So ever since Vista came out, I’ve been a cynic of anything Microsoft, ranging from their Zune (and rightly so) to the XBOX 360 (which I actually consider pretty good if not for the fact that they still haven’t fixed the red ring of death). Software-wise though, I still considered their solutions pretty good (I.E. Visual Studio Suite & Office). When I got notification about Windows 7 from my friend, I was skeptical, but later decided to go ahead with it. Of course, the problem is I just switched to a Pavilion dv5 (heretofore known as Piekno) from an old Presario M2000 (which was handed over to my mother). However, I was not willing to test anything on my primary computer, not when I had just finally got things settled on Vista (bulky operating system it is…). However, I still have two desktop computers (One Shiori and Makoto).
Firstly, let me explain the machine I decided to test the beta on (Shiori). She was a pet project in my freshman year of high school with help from my uncle and my father. She has an 80 GB IDE hard disk (of which only 17.18 is partitioned for Windows, the rest is file storage, Ubuntu, and a swap partition), a 1.67 GHz AMD Athlon XP processor, 1 GB SDRAM and an ATI RAGE 128 PRO graphics card (old, right?). Seeing as this is now 6 year old hardware, it’s no surprise that the Vista Upgrade Advisor didn’t give me a good result for her. I have been running Windows XP Professional on it since… until recently, when I installed the Beta… successfully.
I installed the beta on Shiori almost without problems, with one exception: my motherboard’s sound device was not recognized by the Beta, which is no surprise, since it wasn’t detected in XP either. After I located the driver and installed it, she ran quite fit as a fiddle. First thing one would notice would be the interface (Actually, the fact it was a betta fish on a Beta test made my day). The taskbar seems similar enough to Vista. In fact, the start menu is pretty much the same. The only difference comes with the indicators for windows on the taskbar and the notification icons. The notification icons now have an extendable balloon rather than expanding on the taskbar itself.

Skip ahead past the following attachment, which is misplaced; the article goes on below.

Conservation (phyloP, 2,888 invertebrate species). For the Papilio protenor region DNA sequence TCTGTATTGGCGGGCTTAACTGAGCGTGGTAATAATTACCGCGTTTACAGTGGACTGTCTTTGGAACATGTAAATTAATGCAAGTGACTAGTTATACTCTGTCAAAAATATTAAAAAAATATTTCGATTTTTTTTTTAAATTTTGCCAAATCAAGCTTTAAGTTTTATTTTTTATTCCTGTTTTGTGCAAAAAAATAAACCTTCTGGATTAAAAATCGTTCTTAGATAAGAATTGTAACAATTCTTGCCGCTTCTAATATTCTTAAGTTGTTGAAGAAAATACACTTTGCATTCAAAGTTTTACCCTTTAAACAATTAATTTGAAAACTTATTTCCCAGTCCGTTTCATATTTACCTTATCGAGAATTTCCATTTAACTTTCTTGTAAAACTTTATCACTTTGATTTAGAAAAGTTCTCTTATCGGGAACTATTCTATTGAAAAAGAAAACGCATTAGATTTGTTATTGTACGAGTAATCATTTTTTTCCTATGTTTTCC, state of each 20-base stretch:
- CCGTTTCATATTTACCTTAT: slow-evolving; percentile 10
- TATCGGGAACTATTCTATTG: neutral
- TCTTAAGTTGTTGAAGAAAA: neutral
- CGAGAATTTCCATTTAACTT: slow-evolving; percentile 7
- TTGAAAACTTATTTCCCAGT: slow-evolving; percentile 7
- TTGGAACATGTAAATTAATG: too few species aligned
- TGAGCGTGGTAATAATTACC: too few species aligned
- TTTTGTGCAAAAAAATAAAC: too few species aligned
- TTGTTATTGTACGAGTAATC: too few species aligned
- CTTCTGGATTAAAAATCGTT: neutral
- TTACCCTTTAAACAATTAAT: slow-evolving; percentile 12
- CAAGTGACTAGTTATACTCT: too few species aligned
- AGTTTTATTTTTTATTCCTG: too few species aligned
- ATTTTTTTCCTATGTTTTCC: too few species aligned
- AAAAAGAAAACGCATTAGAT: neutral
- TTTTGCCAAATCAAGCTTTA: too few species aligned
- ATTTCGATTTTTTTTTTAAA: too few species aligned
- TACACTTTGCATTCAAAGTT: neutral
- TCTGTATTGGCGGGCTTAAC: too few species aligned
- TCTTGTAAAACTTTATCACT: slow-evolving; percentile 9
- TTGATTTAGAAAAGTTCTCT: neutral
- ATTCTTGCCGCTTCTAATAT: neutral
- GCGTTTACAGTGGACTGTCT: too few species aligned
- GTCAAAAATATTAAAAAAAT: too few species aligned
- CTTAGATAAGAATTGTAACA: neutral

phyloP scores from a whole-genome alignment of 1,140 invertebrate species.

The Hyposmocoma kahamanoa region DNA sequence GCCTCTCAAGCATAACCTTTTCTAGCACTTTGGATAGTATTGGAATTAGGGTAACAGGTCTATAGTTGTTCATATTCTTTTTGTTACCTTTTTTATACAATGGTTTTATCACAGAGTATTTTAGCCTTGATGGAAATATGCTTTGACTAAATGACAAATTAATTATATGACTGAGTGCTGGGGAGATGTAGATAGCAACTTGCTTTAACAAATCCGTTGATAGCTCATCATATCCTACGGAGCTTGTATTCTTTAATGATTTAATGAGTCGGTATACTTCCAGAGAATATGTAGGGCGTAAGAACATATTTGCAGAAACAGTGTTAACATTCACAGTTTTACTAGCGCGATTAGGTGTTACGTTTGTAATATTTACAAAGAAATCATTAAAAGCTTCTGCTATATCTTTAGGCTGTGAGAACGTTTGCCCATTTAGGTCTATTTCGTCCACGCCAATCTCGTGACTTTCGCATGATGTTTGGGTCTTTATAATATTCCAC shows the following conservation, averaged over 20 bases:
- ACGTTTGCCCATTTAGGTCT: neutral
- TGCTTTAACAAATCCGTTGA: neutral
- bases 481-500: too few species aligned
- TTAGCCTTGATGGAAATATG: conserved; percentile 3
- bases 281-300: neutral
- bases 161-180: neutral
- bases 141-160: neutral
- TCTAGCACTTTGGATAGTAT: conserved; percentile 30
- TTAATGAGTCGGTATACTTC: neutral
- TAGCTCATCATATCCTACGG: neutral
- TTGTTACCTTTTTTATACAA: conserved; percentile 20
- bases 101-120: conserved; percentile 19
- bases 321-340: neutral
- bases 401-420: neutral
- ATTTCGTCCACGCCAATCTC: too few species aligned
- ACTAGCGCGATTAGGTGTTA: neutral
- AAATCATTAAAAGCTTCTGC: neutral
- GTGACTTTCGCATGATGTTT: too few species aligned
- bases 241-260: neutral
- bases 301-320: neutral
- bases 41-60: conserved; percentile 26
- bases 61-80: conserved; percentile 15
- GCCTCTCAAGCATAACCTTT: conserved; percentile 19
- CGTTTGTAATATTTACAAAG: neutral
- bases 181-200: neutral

It also did not close after a few seconds, making it easier to locate what I needed. The windows on the taskbar are somewhat reminiscent of the dock used in Mac OSX. Under normal circumstances, I like that sort of organisation method, but the problem is that I want my buttons smaller to make use of my screen real-estate. At that point, it mattered not whether I moved my taskbar to the left of the screen (like I usually do) or left it at the bottom of the screen.
So then comes the question, did my graphics card have anything to do with my experience? It’s likely. The Windows Experience Index (which you’ll likely have encountered when looking at system properties in Vista) has been extended to a scale of 1.0 to 7.9. Shiori scored a 1.0 in the base score simply because of my ATI Rage 128 Pro (FAIL) card. I could not beta test the newer Aero, but there are still quite a few choices to customize the display nonetheless:
Looking at the task manager, I find that there are hardly any processes going on in the background (services maybe, but no processes). Of the processes that existed, they were much more compact than their Vista counterparts. For comparison, a fresh start of an untouched Vista gives me around 60% RAM usage (on Piekno, who has 4GB) compared to the 50% RAM usage on a 1 GB computer using Windows 7.
This might account for how smooth the system seems to run (much smoother than older operating systems on a much older computer).
I think, really, that Windows 7 isn’t much of a new operating system, to be blunt. If I were still in high school doing analogies on the SAT, it would go like this…
Windows 7:Vista::Windows 2000:Windows ME
I think as far as marketing goes though, the hype going through the beta testers will do Microsoft much good, and perhaps the redemption of the upcoming Windows 7 will win back the user base Microsoft lost to Apple in recent years. It is still far too soon to say, but there’s a lot of promise in this operating system.
Advances against Vista in Windows 7 are quite apparent. In the Start Menu, if there’s a program that is used to open files, rolling over them for a bit will show recent files opened in that program, which can be useful sometimes if you forget what you were last working on. Even PAINT gets a makeover:
Gadgets are also no longer limited to the sidebar. The process is still under sidebar.exe, but it takes significantly less space on RAM as well:
Next time, I will be attempting to connect a few devices to try Windows 7’s new connection functions.